After prayer, the co[m]mittee proceed[s] to let the male members draw numbers which have been prepared for the ocation. These are mad[e] of small bits of white paper with figures marked on them. These are put into a hat general[l]y and are drawn out permicously [promiscuously], the manage[r] men being careful to make the numbers tally to the number of those who wish to draw. After the drawing is over, a floor manager is chosen to call the numbers and keep order. Then for a short time there is talk and noise and whispering. When the manager takes his position, [he] call[s] the at[t]ention of the aud[i]ance and makes a brief speech and requests all present to keep good order. Then he begins and calls the numbers from one to four or to eight as house room will permit. When the floor is full or when all the quadrilles that the hall will admit of are formed, someone is selected to “call off” and the word “ready” is given. The music strikes up a quadrille tune. These are tunes of 4 parts or 2 parts played twice over 4/4 time. The “caller” gives the word and the ball is opened for the night. A good caller is [a] very important personage and much depends on him whither the dance is orderly or disorderly. It is generaly rulable to give each set two “changes” when [after which] they take their seats, and the floor is again filled and so the time is put in with an ocation[al] waltz or contra dance. When the dancers begin to tire, someone is called on for a song or perhaps a resitation [recitation]. I have heard some splendid songs both comic and sentimental at our dances.
General[ly] about midnight, the picknic which has been left at the house nearest the hall is brought in and all take a recess while the good things are hande[d] round and all partake of the homely viands and laugh and be [as] happy as possable. After refreshments, the numbers were given to the “women folks” when dancing is again resumed and kept up with about the same spirit often untill day break, when the assembly was dismissed by prayer and all went home happy. Many a love affair has had its beginning at one of the social parties.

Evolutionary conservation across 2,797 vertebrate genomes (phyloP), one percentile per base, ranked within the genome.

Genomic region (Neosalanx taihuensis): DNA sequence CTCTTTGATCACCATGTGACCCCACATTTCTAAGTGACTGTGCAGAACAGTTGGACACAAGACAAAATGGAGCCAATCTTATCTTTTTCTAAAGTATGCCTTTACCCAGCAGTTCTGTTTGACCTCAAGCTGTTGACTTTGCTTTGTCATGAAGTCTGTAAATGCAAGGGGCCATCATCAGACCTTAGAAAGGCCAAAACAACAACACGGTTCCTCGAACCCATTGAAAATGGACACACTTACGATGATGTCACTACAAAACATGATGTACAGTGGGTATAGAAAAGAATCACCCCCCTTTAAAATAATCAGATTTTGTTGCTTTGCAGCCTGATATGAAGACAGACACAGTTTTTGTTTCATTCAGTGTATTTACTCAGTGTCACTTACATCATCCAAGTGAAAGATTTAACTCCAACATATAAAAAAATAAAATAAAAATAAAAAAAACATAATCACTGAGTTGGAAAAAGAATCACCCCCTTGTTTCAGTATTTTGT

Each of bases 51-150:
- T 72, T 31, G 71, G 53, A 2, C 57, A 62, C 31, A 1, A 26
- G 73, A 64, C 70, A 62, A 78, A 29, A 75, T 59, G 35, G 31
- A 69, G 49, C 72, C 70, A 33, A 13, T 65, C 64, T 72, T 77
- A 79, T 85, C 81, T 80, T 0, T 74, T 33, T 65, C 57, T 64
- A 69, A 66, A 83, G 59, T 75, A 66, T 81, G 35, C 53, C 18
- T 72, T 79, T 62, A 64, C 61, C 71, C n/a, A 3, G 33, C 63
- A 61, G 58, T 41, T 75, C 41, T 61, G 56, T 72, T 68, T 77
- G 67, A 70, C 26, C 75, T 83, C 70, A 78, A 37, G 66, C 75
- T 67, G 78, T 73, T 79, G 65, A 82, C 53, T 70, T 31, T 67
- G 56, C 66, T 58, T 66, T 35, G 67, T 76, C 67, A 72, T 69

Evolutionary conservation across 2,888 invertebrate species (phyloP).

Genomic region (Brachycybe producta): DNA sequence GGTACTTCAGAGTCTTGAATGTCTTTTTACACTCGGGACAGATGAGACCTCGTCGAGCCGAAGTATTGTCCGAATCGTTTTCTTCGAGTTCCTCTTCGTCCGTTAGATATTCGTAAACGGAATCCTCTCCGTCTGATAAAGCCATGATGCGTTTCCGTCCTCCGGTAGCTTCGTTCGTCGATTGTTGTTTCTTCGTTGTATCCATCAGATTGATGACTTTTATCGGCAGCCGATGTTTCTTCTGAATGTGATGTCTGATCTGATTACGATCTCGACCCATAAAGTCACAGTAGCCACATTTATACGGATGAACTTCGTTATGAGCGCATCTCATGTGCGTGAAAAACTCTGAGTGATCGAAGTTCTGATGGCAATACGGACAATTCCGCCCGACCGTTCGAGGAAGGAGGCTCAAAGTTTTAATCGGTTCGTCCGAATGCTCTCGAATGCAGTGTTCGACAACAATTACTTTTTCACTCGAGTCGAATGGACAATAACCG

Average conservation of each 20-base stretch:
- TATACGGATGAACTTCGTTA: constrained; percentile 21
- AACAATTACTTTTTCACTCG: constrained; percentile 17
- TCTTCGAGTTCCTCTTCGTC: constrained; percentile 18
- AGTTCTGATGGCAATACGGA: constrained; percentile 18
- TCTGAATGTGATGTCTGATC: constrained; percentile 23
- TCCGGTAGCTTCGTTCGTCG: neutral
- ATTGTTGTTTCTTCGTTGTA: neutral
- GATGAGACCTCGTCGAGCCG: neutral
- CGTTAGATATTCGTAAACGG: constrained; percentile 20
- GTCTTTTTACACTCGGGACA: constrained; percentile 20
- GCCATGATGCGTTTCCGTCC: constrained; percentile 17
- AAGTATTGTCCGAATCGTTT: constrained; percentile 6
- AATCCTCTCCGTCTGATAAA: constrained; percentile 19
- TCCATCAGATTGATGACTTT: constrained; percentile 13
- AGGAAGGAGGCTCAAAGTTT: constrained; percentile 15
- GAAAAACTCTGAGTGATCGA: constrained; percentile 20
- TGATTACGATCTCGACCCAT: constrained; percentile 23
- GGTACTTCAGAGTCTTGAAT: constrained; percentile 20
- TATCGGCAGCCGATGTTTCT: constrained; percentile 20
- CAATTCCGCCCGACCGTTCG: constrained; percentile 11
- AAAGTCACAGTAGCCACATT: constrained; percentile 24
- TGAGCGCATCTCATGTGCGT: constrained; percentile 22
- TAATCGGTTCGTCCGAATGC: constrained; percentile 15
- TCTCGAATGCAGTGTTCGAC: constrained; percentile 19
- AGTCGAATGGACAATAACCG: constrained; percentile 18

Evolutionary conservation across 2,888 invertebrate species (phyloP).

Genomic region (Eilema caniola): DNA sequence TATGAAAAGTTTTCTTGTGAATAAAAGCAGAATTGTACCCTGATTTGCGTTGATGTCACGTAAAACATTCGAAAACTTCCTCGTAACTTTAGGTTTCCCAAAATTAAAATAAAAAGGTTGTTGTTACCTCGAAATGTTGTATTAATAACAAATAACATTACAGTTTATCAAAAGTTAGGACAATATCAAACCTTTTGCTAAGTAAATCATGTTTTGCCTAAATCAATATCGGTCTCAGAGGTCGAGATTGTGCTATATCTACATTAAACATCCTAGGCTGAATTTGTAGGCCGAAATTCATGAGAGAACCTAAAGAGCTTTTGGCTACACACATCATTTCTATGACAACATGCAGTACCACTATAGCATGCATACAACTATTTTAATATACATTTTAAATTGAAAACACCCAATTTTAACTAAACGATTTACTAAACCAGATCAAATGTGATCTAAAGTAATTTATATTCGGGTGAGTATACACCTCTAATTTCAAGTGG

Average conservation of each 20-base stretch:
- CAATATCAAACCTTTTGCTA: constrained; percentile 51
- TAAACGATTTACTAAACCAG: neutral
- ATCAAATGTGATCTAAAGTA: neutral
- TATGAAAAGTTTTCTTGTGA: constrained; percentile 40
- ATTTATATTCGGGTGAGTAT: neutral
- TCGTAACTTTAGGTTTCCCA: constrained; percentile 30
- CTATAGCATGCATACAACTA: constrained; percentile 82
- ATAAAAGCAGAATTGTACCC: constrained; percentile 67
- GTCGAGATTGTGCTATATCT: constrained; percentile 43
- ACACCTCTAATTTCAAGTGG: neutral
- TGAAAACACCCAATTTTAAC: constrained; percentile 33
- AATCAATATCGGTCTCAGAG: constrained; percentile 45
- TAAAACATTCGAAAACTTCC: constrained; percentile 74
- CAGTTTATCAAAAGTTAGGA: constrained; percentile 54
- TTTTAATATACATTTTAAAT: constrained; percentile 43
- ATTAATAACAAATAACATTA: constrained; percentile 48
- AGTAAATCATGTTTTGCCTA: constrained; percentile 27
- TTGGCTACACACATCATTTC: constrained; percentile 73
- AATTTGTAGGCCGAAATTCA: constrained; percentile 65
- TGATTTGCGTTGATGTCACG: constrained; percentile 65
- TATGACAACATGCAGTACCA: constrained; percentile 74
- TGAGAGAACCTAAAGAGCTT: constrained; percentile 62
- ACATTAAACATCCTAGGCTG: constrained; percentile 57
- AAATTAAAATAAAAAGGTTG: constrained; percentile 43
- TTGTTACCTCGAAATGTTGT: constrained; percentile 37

Ye rich and great of the earth who meet in the gilded halls of pride, who robe your selves in satin and point lace, who pride your selves in the richness of your apperal, I venture to say you never were half as happy as us poor Mormons were at one of our social dances.
Those were the happy days of Utah. These were the days before our peace was destroyed by the pre[a]ching of that most accursed of all cursed doctrines [that] was preached in Utah by that arch fiend Brigham Young, namely “blood atonement.” These days were before Utah was stained with human blood from one end to the other, these days were before that most horable of all the horable deeds was committed–the Mountain Meadows Massacre.
Hicks’s autobiography will be published this fall in a documentary history, the latest volume of the Kingdom in the West series published by the Arthur H. Clark Co. The title is Playing with Shadows: Voices of Dissent in the Mormon West, edited by myself, Jeffrey L. Nichols, and Will Bagley. We had assumed in starting out that it would primarily include voices of people who had left the faith, probably for good reason—a rather black and white picture. But to our surprise and pleasure, the dissenters ranged widely: from George Armstrong Hicks, who came to believe that Brigham Young had not lived up to the highest precepts of Mormonism; to Charles Derry, a “backout” who gave up, left Utah, and later became an apostle in the Reorganized Church of Latter Day Saints; to Ann Gordge, John D. Lee’s last plural wife who constructed a rich fantasy world but also gave a picture of Lee’s family; to Brigham Young Hampton, a devoted Latter-day Saint who gave his all only to feel betrayed by his leaders. In addition, we include an overview of dissent from the beginning of the Church to the early 20th century. The result is an antidote to anti-Mormon sensationalism and instead chronicles deeply personal journeys that add a more nuanced understanding of the Mormon past.
In the meantime, come hear Hicks’s account of the Cotton Mission!